New Zealand Fairy Tern – Sternula nereis davisae
The New Zealand Fairy Tern, also known as the tara-iti, is a small Tern which breeds on the lower half of the Northland Peninsula of the North Island of New Zealand . It is the smallest tern breeding in New Zealand and is a subspecies of the Fairy Tern.
Breeding is limited to four regular sites: Waipu, Mangawhai, Pakiri and the South Kaipara Head. The wintering range of the birds extends over the Kaipara Harbour. Outside of the breeding season fairy terns form flocks on the harbour, often around Tapora.
The number of birds plummeted to three pairs in 1983 but intensive conservation efforts were put in place and numbers increased so that in 1998 the population totalled some 25 to 30 birds with 8 to 10 breeding pairs spread over three breeding sites. Numbers have continued to increase and by 2013 had reached 30 to 40 individuals including 10 breeding pairs. This summer (2013/2014), eight eggs didn’t hatch, but 12 chicks have taken flight – the best result since tern conservation began 30 years ago.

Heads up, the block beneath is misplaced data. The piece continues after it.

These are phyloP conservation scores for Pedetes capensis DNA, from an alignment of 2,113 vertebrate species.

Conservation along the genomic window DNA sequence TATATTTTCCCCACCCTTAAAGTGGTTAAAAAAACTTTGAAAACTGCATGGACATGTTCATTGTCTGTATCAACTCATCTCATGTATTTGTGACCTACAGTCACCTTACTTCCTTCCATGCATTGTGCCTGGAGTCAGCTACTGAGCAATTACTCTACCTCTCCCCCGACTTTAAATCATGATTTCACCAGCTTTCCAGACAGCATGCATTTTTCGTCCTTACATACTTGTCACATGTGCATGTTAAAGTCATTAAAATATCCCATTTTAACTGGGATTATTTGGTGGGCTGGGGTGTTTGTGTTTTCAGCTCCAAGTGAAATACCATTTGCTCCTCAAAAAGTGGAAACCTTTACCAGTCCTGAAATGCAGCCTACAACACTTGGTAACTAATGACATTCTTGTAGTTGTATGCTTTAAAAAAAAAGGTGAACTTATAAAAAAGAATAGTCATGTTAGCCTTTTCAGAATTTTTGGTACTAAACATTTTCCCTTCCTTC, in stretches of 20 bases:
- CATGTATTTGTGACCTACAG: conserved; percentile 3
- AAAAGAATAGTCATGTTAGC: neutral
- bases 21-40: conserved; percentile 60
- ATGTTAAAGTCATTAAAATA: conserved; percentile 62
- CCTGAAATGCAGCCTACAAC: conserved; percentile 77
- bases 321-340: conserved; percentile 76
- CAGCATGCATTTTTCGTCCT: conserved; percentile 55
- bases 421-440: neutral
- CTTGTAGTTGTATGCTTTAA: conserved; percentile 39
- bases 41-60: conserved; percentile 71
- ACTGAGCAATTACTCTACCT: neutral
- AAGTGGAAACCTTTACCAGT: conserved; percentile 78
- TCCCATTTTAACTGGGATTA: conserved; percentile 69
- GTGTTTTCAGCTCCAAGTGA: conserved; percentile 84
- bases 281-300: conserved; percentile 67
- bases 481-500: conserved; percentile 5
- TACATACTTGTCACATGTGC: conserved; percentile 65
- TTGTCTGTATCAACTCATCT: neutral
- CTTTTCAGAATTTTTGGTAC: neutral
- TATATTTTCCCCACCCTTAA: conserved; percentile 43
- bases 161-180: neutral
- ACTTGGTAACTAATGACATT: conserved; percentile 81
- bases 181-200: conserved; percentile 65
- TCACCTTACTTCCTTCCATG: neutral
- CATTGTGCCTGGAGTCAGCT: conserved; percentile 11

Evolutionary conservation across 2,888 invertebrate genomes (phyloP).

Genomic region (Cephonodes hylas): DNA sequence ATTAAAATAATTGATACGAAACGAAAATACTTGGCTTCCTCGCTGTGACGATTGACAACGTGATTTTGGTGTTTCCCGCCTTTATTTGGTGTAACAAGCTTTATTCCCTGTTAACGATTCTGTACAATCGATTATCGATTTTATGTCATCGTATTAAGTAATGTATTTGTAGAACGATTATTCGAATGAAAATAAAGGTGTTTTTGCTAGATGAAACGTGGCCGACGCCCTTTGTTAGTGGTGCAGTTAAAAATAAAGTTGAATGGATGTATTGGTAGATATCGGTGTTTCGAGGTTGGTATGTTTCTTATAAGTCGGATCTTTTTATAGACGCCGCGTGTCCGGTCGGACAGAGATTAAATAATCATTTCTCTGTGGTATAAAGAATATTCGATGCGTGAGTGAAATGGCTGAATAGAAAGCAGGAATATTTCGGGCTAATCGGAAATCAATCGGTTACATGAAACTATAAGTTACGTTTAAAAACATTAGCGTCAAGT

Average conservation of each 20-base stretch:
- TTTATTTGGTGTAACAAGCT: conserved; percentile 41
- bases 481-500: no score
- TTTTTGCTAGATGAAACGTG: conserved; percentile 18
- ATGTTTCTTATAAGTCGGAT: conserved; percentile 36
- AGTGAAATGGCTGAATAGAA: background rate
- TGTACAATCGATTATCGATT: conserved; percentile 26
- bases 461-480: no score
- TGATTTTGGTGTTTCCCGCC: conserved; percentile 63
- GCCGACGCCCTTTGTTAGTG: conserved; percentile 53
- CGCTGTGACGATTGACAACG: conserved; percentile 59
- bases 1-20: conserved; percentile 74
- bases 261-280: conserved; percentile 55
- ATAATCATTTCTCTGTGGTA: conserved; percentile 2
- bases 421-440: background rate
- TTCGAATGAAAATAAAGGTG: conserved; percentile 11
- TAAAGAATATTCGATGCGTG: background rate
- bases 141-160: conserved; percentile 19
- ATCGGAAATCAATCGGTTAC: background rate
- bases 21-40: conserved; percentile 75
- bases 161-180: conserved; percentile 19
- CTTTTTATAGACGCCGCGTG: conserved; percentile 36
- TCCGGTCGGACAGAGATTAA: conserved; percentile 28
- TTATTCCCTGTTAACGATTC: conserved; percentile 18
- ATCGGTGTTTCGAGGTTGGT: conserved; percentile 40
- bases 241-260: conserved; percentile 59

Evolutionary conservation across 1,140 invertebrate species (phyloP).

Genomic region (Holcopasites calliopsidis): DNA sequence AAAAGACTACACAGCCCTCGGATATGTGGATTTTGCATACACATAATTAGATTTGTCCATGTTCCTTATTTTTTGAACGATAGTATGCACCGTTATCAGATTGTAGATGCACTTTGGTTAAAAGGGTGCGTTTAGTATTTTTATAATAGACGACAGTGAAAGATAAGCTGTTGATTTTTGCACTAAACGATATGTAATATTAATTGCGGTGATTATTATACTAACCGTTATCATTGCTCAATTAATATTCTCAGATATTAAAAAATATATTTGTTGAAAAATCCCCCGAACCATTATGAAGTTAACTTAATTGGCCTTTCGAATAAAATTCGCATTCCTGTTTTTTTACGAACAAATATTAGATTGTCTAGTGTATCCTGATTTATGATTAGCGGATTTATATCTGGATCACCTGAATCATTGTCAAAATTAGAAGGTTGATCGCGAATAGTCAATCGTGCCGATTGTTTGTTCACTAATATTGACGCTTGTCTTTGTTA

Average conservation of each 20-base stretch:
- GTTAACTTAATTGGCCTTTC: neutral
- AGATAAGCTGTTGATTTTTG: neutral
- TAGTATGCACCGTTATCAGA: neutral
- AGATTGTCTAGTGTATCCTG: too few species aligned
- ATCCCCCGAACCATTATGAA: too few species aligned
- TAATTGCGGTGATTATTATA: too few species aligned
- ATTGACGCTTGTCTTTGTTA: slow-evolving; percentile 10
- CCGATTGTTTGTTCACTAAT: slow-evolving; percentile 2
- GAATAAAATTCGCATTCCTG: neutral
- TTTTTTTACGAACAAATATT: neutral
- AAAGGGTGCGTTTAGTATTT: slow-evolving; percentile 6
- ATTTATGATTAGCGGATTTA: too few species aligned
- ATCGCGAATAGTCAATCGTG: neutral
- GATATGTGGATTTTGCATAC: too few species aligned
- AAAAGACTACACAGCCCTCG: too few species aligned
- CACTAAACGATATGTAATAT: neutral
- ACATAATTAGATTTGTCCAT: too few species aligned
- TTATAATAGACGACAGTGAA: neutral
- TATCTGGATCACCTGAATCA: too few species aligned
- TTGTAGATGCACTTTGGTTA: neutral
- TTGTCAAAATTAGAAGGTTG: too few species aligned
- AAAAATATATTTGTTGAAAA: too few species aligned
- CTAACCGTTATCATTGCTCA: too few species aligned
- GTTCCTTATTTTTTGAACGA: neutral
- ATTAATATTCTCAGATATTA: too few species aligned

Photographing New Zealand’s rarest bird the Fairy Tern
On a recent birding trip out to Waipu Estuary I was lucky enough to meet a couple of lovely volunteers from the Department of Conservation, PJ and Briar. They were keeping an eye on the very rare resident Fairy Terns and new addition too their family. These two lovely ladies showed me the family and told me about the success they have had this breeding season with a record amount of fledgelings. On this particular day the tide was not in my favour, it was coming in so I had limited time to get close to the birds and get a decent photo.
So many of our native New Zealand birds are vulnerable to extinction due to habitat loss and predation by cats, dogs, stoates etc, I hope sharing these photos will help people appreciate how special these fragile creatures are to New Zealand and how important it is we actively ensure they are around for future generations.